Archive | January, 2011

A color only the grateful could love

31 Jan

"Aqui vienen las camisas verdes!" (Here come the Green Shirts!) That's something we hear frequently and in many languages as TouchGlobal staff and church teams come to work with people in crisis. Earthquakes, floods, hurricanes and other disasters are open doors for us to share God's love in very practical ways. Though not wearing the well-know shirt, Mark is standing in front of one of the homes TouchGlobal built in partnership with a family of six. The new homeowners get to choose what color the paint should be. In a drab and colorless environment, it's no surprise what this joyful homeowner chose. TG green…maybe Sherwin Williams ought to expand its selection.

A child again

31 Jan

Brenda and Stephanie….of course, the way they pronounce their names is a bit different from what you and I would expect. But even so, these two young girls are no different than any other young friends who enjoy each other, enjoy posing for a camera, and find adults, particularly middle-aged gringos, completely hilarious. Giggling is the same in any language. These two live in conditions we would consider pretty desperate…no running water, no bathroom, no grass in which to play, poor nutrition, no accessible healthcare and certainly no access to good education. Yet they love life because they recognize as do children the world over, that life is an incredible gift. Joy exudes from children if they even have half a chance to let it out. They don't know what life would be like with the resources found in many other places, but to them it really doesn't matter. Jesus blew his disciples' minds when he stopped them from shushing the children who were loving life while he was teaching. He said, "And he said: “I tell you the truth, unless you change and become like little children, you will never enter the kingdom of heaven." Really Jesus? Silly, fun loving, not taking life too seriously? Playing and making noise? Friendships just because?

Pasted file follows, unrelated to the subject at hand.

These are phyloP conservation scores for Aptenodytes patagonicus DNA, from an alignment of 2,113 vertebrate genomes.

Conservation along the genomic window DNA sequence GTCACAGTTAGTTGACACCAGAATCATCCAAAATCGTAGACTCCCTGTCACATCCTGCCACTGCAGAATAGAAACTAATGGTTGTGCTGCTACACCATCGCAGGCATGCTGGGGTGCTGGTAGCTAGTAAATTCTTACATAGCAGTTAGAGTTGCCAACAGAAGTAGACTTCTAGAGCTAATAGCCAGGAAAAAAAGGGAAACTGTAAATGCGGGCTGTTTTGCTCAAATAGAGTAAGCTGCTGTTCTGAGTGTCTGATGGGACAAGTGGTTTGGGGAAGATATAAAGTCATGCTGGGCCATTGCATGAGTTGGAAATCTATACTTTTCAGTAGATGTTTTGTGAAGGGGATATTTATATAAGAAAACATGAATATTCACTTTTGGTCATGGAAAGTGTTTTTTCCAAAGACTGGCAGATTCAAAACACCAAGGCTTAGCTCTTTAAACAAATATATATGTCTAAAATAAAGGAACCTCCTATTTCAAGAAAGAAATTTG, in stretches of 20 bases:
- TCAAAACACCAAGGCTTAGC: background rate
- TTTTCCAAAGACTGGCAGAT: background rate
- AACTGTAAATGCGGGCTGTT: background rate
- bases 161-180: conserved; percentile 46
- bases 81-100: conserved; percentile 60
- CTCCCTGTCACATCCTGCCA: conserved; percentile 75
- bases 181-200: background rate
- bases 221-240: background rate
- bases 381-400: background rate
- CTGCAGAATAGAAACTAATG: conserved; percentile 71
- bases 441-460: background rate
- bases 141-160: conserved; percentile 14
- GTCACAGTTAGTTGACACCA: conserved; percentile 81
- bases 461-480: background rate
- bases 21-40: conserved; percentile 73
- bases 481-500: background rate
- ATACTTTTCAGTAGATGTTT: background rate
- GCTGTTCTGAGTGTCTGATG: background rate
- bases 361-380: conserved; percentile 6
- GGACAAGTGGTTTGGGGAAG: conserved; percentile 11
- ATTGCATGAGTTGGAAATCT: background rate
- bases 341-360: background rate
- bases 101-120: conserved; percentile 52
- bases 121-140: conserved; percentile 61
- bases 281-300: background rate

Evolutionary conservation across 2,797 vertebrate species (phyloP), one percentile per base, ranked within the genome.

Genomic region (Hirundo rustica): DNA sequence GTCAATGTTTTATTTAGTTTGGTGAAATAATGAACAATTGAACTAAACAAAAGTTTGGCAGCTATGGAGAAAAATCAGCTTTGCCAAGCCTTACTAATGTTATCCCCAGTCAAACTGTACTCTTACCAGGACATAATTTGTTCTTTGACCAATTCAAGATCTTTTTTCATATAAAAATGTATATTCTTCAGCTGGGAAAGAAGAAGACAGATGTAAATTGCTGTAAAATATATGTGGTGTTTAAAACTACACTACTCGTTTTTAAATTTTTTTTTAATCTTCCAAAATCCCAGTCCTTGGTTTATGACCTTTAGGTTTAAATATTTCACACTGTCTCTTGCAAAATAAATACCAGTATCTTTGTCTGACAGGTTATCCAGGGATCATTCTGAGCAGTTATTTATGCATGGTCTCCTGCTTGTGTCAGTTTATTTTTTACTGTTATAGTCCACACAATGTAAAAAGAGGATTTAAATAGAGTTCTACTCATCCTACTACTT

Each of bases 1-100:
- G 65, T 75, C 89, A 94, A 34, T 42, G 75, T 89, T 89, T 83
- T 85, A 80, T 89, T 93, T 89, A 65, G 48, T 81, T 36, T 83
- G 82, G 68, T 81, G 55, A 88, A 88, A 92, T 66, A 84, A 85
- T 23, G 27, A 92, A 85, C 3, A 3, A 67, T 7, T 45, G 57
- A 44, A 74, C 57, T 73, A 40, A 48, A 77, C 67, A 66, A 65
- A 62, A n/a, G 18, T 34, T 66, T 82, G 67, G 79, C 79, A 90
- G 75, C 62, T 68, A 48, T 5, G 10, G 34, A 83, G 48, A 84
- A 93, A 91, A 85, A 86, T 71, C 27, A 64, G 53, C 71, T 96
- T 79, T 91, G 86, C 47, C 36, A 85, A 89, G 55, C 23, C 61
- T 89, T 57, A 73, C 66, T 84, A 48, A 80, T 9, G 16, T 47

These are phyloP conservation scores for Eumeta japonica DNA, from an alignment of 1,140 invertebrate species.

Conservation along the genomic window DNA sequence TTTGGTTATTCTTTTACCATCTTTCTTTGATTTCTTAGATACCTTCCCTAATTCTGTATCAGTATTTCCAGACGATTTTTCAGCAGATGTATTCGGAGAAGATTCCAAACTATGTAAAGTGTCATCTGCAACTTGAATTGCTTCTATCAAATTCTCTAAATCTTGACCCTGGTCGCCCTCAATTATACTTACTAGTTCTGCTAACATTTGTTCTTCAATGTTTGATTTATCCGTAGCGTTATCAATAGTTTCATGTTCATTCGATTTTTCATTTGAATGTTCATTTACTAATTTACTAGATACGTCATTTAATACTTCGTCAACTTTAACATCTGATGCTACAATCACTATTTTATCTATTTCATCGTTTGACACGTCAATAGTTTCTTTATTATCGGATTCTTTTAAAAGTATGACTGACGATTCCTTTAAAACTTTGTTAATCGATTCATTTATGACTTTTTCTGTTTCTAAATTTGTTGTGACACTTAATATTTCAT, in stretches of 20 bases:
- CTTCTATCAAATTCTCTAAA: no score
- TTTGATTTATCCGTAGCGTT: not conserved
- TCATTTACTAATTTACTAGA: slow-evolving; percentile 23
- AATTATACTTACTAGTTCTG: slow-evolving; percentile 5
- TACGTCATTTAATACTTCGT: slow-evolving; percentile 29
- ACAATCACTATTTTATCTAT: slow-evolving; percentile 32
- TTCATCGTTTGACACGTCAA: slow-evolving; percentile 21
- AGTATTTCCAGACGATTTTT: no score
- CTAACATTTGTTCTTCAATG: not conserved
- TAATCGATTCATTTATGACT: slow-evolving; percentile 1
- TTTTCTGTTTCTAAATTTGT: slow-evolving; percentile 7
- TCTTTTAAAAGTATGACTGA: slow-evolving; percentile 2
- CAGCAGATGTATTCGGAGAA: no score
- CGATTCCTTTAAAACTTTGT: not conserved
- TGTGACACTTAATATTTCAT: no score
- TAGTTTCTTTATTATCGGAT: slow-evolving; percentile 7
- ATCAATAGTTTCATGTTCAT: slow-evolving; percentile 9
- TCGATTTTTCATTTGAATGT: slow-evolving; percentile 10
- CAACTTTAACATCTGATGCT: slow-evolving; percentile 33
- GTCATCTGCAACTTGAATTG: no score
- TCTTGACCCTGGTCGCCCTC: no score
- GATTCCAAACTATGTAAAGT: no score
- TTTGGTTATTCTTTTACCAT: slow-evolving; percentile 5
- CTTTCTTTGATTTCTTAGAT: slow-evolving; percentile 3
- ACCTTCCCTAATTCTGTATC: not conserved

I have the privilege to travel to many cultures and see many ways of living, but one constant crosses all cultures, and all cultures can easily understand what Jesus was saying. This kingdom of God is going to be a blast for those who come with a simple faith and trust like kids, and be a real difficult transition for those of us who can't.

Earthquake forgotten?

30 Jan

On August 15, 2007 two earthquakes over 8 magnitude separated by two minutes struck a large area south of Lima Peru. Three and a half years later there is still evidence that life can never be the same. It is a sad fact that headlines drive not only the public's attention, but also the focus for relief agencies who respond to crises. Three years ago there were many NGOs and crisis response groups focused on the earthquake impacted areas of Peru. Today in Chincha, one of worst hit areas, there are none to be seen. Yet God still has people doing his work, bringing hope not only for physical recovery, but also for renewed spiritual hope. Slowly homes are being built. Slowly people begin to trust those who bring both physical and spiritual help. We have eight teams coming to Chincha this year but more are needed. Teams bring hope, friendship, and a clear message that these people are not forgotten. Interested?

From The Birds and the Bees to A-B-C…

30 Jan

My family and friends know that the more I have crammed into my schedule, the more effective and happy I become, in all spheres of influence–family, ministry, relationships, work…you name it. There was a time, just after language school when I wondered how my being here mattered. Sure, I had a hubby to encourage, and he and the kids needed food and love, and those under the age of 18, legally needed educating as they were not attending school outside our home.